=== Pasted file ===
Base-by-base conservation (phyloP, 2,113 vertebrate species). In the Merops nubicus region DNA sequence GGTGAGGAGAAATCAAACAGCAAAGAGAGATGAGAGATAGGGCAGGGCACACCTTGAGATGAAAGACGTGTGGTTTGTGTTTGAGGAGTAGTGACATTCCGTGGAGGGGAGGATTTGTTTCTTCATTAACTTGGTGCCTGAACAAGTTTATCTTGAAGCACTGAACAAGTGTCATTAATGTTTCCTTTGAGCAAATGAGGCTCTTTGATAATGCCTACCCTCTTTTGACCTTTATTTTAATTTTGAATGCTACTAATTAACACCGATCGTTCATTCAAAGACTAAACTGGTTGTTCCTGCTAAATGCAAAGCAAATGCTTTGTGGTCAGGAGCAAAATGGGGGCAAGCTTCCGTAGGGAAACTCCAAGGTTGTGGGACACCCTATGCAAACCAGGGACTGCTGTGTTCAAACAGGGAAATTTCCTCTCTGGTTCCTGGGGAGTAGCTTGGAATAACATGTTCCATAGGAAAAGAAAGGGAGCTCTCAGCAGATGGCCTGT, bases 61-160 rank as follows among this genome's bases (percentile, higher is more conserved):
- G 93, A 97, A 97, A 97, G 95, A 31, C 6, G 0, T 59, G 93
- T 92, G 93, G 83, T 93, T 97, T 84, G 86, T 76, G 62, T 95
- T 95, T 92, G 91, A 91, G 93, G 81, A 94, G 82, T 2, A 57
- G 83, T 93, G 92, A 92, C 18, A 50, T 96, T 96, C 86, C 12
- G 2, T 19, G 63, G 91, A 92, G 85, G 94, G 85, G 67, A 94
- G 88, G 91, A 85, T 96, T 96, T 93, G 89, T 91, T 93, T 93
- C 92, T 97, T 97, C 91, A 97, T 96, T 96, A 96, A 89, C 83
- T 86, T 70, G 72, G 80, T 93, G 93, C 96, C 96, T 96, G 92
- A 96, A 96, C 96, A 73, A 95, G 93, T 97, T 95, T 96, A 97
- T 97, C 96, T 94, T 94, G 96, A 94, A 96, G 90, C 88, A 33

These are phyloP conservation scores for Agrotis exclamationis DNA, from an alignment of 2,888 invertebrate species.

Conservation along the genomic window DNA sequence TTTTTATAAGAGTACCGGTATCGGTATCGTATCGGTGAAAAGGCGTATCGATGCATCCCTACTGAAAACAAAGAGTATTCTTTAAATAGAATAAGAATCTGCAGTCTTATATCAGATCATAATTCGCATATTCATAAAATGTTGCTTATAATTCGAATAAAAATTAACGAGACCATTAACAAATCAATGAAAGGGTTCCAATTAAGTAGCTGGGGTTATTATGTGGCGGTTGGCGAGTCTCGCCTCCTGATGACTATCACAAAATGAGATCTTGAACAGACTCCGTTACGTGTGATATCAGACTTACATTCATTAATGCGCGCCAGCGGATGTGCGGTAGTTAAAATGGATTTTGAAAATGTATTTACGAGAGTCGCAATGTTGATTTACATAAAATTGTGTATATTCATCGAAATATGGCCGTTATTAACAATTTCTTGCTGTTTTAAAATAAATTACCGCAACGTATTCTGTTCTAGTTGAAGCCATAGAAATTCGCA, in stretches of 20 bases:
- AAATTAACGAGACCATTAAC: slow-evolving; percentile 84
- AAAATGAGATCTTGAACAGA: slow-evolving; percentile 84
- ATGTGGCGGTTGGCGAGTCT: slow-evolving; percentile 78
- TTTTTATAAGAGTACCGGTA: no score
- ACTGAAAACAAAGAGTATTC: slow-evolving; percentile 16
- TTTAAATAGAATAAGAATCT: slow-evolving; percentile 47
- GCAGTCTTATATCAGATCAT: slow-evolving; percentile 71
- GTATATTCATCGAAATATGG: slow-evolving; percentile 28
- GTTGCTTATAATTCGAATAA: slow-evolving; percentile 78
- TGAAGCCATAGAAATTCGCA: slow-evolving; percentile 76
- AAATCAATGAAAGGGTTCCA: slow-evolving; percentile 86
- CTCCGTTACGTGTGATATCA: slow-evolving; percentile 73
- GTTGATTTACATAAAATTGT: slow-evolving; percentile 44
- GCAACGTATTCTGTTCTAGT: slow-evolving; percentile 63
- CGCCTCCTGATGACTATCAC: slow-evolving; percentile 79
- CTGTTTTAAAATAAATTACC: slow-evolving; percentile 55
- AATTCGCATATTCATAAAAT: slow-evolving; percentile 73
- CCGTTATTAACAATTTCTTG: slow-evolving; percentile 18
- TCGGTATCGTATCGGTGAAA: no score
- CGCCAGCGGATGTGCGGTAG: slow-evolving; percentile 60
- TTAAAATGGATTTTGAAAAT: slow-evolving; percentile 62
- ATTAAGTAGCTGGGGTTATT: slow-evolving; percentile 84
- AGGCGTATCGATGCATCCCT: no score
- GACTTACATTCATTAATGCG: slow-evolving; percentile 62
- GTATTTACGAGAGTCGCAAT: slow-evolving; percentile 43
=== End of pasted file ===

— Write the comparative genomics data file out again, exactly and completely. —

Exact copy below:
Base-by-base conservation (phyloP, 2,113 vertebrate species). In the Merops nubicus region DNA sequence GGTGAGGAGAAATCAAACAGCAAAGAGAGATGAGAGATAGGGCAGGGCACACCTTGAGATGAAAGACGTGTGGTTTGTGTTTGAGGAGTAGTGACATTCCGTGGAGGGGAGGATTTGTTTCTTCATTAACTTGGTGCCTGAACAAGTTTATCTTGAAGCACTGAACAAGTGTCATTAATGTTTCCTTTGAGCAAATGAGGCTCTTTGATAATGCCTACCCTCTTTTGACCTTTATTTTAATTTTGAATGCTACTAATTAACACCGATCGTTCATTCAAAGACTAAACTGGTTGTTCCTGCTAAATGCAAAGCAAATGCTTTGTGGTCAGGAGCAAAATGGGGGCAAGCTTCCGTAGGGAAACTCCAAGGTTGTGGGACACCCTATGCAAACCAGGGACTGCTGTGTTCAAACAGGGAAATTTCCTCTCTGGTTCCTGGGGAGTAGCTTGGAATAACATGTTCCATAGGAAAAGAAAGGGAGCTCTCAGCAGATGGCCTGT, bases 61-160 rank as follows among this genome's bases (percentile, higher is more conserved):
- G 93, A 97, A 97, A 97, G 95, A 31, C 6, G 0, T 59, G 93
- T 92, G 93, G 83, T 93, T 97, T 84, G 86, T 76, G 62, T 95
- T 95, T 92, G 91, A 91, G 93, G 81, A 94, G 82, T 2, A 57
- G 83, T 93, G 92, A 92, C 18, A 50, T 96, T 96, C 86, C 12
- G 2, T 19, G 63, G 91, A 92, G 85, G 94, G 85, G 67, A 94
- G 88, G 91, A 85, T 96, T 96, T 93, G 89, T 91, T 93, T 93
- C 92, T 97, T 97, C 91, A 97, T 96, T 96, A 96, A 89, C 83
- T 86, T 70, G 72, G 80, T 93, G 93, C 96, C 96, T 96, G 92
- A 96, A 96, C 96, A 73, A 95, G 93, T 97, T 95, T 96, A 97
- T 97, C 96, T 94, T 94, G 96, A 94, A 96, G 90, C 88, A 33

These are phyloP conservation scores for Agrotis exclamationis DNA, from an alignment of 2,888 invertebrate species.

Conservation along the genomic window DNA sequence TTTTTATAAGAGTACCGGTATCGGTATCGTATCGGTGAAAAGGCGTATCGATGCATCCCTACTGAAAACAAAGAGTATTCTTTAAATAGAATAAGAATCTGCAGTCTTATATCAGATCATAATTCGCATATTCATAAAATGTTGCTTATAATTCGAATAAAAATTAACGAGACCATTAACAAATCAATGAAAGGGTTCCAATTAAGTAGCTGGGGTTATTATGTGGCGGTTGGCGAGTCTCGCCTCCTGATGACTATCACAAAATGAGATCTTGAACAGACTCCGTTACGTGTGATATCAGACTTACATTCATTAATGCGCGCCAGCGGATGTGCGGTAGTTAAAATGGATTTTGAAAATGTATTTACGAGAGTCGCAATGTTGATTTACATAAAATTGTGTATATTCATCGAAATATGGCCGTTATTAACAATTTCTTGCTGTTTTAAAATAAATTACCGCAACGTATTCTGTTCTAGTTGAAGCCATAGAAATTCGCA, in stretches of 20 bases:
- AAATTAACGAGACCATTAAC: slow-evolving; percentile 84
- AAAATGAGATCTTGAACAGA: slow-evolving; percentile 84
- ATGTGGCGGTTGGCGAGTCT: slow-evolving; percentile 78
- TTTTTATAAGAGTACCGGTA: no score
- ACTGAAAACAAAGAGTATTC: slow-evolving; percentile 16
- TTTAAATAGAATAAGAATCT: slow-evolving; percentile 47
- GCAGTCTTATATCAGATCAT: slow-evolving; percentile 71
- GTATATTCATCGAAATATGG: slow-evolving; percentile 28
- GTTGCTTATAATTCGAATAA: slow-evolving; percentile 78
- TGAAGCCATAGAAATTCGCA: slow-evolving; percentile 76
- AAATCAATGAAAGGGTTCCA: slow-evolving; percentile 86
- CTCCGTTACGTGTGATATCA: slow-evolving; percentile 73
- GTTGATTTACATAAAATTGT: slow-evolving; percentile 44
- GCAACGTATTCTGTTCTAGT: slow-evolving; percentile 63
- CGCCTCCTGATGACTATCAC: slow-evolving; percentile 79
- CTGTTTTAAAATAAATTACC: slow-evolving; percentile 55
- AATTCGCATATTCATAAAAT: slow-evolving; percentile 73
- CCGTTATTAACAATTTCTTG: slow-evolving; percentile 18
- TCGGTATCGTATCGGTGAAA: no score
- CGCCAGCGGATGTGCGGTAG: slow-evolving; percentile 60
- TTAAAATGGATTTTGAAAAT: slow-evolving; percentile 62
- ATTAAGTAGCTGGGGTTATT: slow-evolving; percentile 84
- AGGCGTATCGATGCATCCCT: no score
- GACTTACATTCATTAATGCG: slow-evolving; percentile 62
- GTATTTACGAGAGTCGCAAT: slow-evolving; percentile 43